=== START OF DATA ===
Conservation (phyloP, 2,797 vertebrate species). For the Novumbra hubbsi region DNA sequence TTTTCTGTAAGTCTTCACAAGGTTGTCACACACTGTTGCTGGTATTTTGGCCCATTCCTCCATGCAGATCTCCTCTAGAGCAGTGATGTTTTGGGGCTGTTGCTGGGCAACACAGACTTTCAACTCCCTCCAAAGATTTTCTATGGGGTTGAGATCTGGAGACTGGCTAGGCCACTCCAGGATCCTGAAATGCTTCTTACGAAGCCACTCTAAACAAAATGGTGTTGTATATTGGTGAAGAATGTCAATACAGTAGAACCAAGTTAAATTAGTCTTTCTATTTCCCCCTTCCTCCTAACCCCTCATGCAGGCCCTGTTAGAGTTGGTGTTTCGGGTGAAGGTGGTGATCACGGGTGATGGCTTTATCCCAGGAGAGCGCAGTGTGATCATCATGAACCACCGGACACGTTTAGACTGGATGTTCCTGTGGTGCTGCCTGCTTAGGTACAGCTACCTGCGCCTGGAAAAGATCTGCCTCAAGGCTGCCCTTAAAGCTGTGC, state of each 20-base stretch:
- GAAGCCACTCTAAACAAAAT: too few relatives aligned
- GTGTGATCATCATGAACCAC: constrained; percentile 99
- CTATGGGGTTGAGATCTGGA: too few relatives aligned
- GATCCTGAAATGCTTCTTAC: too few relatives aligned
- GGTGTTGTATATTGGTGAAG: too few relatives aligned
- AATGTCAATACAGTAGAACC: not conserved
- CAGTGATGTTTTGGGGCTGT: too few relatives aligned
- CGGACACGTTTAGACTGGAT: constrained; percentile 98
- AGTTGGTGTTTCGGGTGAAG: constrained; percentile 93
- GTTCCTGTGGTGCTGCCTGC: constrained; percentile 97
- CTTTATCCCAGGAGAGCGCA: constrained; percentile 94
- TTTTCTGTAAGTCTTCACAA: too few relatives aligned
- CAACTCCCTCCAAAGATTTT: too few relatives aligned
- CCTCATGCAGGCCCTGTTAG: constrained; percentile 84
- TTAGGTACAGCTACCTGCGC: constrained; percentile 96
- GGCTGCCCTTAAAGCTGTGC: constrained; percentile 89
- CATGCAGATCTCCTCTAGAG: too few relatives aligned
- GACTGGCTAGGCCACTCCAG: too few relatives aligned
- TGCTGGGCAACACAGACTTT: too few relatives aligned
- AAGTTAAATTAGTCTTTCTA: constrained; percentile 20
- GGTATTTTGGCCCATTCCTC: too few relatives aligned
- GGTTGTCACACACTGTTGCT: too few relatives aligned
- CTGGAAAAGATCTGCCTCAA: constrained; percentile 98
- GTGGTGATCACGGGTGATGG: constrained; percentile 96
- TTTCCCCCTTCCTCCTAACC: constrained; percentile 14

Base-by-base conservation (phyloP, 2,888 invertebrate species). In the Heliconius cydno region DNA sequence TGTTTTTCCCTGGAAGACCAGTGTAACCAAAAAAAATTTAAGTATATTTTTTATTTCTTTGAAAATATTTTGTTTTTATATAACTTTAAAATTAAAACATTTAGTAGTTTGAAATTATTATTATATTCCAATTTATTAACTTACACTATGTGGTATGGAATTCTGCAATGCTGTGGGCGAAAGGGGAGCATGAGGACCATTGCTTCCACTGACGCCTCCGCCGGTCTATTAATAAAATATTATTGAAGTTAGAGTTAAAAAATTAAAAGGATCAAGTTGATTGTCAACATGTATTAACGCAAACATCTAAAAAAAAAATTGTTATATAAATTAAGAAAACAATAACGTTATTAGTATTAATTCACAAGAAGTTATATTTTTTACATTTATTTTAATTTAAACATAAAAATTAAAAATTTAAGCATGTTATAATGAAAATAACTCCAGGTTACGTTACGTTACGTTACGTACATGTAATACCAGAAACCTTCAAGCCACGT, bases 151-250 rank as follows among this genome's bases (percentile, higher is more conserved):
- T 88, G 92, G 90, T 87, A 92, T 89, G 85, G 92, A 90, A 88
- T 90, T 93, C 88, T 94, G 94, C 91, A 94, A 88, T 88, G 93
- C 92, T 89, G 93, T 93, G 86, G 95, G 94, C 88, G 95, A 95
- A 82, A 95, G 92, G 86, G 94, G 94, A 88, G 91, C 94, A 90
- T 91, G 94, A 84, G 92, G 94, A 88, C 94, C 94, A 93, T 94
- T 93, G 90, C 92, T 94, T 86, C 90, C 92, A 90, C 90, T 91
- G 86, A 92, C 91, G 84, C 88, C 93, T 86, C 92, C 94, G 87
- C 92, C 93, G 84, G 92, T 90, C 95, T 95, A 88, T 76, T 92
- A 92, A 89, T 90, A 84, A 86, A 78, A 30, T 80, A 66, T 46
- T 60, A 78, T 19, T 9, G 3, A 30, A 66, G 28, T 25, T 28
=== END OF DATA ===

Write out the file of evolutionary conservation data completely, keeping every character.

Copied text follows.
Conservation (phyloP, 2,797 vertebrate species). For the Novumbra hubbsi region DNA sequence TTTTCTGTAAGTCTTCACAAGGTTGTCACACACTGTTGCTGGTATTTTGGCCCATTCCTCCATGCAGATCTCCTCTAGAGCAGTGATGTTTTGGGGCTGTTGCTGGGCAACACAGACTTTCAACTCCCTCCAAAGATTTTCTATGGGGTTGAGATCTGGAGACTGGCTAGGCCACTCCAGGATCCTGAAATGCTTCTTACGAAGCCACTCTAAACAAAATGGTGTTGTATATTGGTGAAGAATGTCAATACAGTAGAACCAAGTTAAATTAGTCTTTCTATTTCCCCCTTCCTCCTAACCCCTCATGCAGGCCCTGTTAGAGTTGGTGTTTCGGGTGAAGGTGGTGATCACGGGTGATGGCTTTATCCCAGGAGAGCGCAGTGTGATCATCATGAACCACCGGACACGTTTAGACTGGATGTTCCTGTGGTGCTGCCTGCTTAGGTACAGCTACCTGCGCCTGGAAAAGATCTGCCTCAAGGCTGCCCTTAAAGCTGTGC, state of each 20-base stretch:
- GAAGCCACTCTAAACAAAAT: too few relatives aligned
- GTGTGATCATCATGAACCAC: constrained; percentile 99
- CTATGGGGTTGAGATCTGGA: too few relatives aligned
- GATCCTGAAATGCTTCTTAC: too few relatives aligned
- GGTGTTGTATATTGGTGAAG: too few relatives aligned
- AATGTCAATACAGTAGAACC: not conserved
- CAGTGATGTTTTGGGGCTGT: too few relatives aligned
- CGGACACGTTTAGACTGGAT: constrained; percentile 98
- AGTTGGTGTTTCGGGTGAAG: constrained; percentile 93
- GTTCCTGTGGTGCTGCCTGC: constrained; percentile 97
- CTTTATCCCAGGAGAGCGCA: constrained; percentile 94
- TTTTCTGTAAGTCTTCACAA: too few relatives aligned
- CAACTCCCTCCAAAGATTTT: too few relatives aligned
- CCTCATGCAGGCCCTGTTAG: constrained; percentile 84
- TTAGGTACAGCTACCTGCGC: constrained; percentile 96
- GGCTGCCCTTAAAGCTGTGC: constrained; percentile 89
- CATGCAGATCTCCTCTAGAG: too few relatives aligned
- GACTGGCTAGGCCACTCCAG: too few relatives aligned
- TGCTGGGCAACACAGACTTT: too few relatives aligned
- AAGTTAAATTAGTCTTTCTA: constrained; percentile 20
- GGTATTTTGGCCCATTCCTC: too few relatives aligned
- GGTTGTCACACACTGTTGCT: too few relatives aligned
- CTGGAAAAGATCTGCCTCAA: constrained; percentile 98
- GTGGTGATCACGGGTGATGG: constrained; percentile 96
- TTTCCCCCTTCCTCCTAACC: constrained; percentile 14

Base-by-base conservation (phyloP, 2,888 invertebrate species). In the Heliconius cydno region DNA sequence TGTTTTTCCCTGGAAGACCAGTGTAACCAAAAAAAATTTAAGTATATTTTTTATTTCTTTGAAAATATTTTGTTTTTATATAACTTTAAAATTAAAACATTTAGTAGTTTGAAATTATTATTATATTCCAATTTATTAACTTACACTATGTGGTATGGAATTCTGCAATGCTGTGGGCGAAAGGGGAGCATGAGGACCATTGCTTCCACTGACGCCTCCGCCGGTCTATTAATAAAATATTATTGAAGTTAGAGTTAAAAAATTAAAAGGATCAAGTTGATTGTCAACATGTATTAACGCAAACATCTAAAAAAAAAATTGTTATATAAATTAAGAAAACAATAACGTTATTAGTATTAATTCACAAGAAGTTATATTTTTTACATTTATTTTAATTTAAACATAAAAATTAAAAATTTAAGCATGTTATAATGAAAATAACTCCAGGTTACGTTACGTTACGTTACGTACATGTAATACCAGAAACCTTCAAGCCACGT, bases 151-250 rank as follows among this genome's bases (percentile, higher is more conserved):
- T 88, G 92, G 90, T 87, A 92, T 89, G 85, G 92, A 90, A 88
- T 90, T 93, C 88, T 94, G 94, C 91, A 94, A 88, T 88, G 93
- C 92, T 89, G 93, T 93, G 86, G 95, G 94, C 88, G 95, A 95
- A 82, A 95, G 92, G 86, G 94, G 94, A 88, G 91, C 94, A 90
- T 91, G 94, A 84, G 92, G 94, A 88, C 94, C 94, A 93, T 94
- T 93, G 90, C 92, T 94, T 86, C 90, C 92, A 90, C 90, T 91
- G 86, A 92, C 91, G 84, C 88, C 93, T 86, C 92, C 94, G 87
- C 92, C 93, G 84, G 92, T 90, C 95, T 95, A 88, T 76, T 92
- A 92, A 89, T 90, A 84, A 86, A 78, A 30, T 80, A 66, T 46
- T 60, A 78, T 19, T 9, G 3, A 30, A 66, G 28, T 25, T 28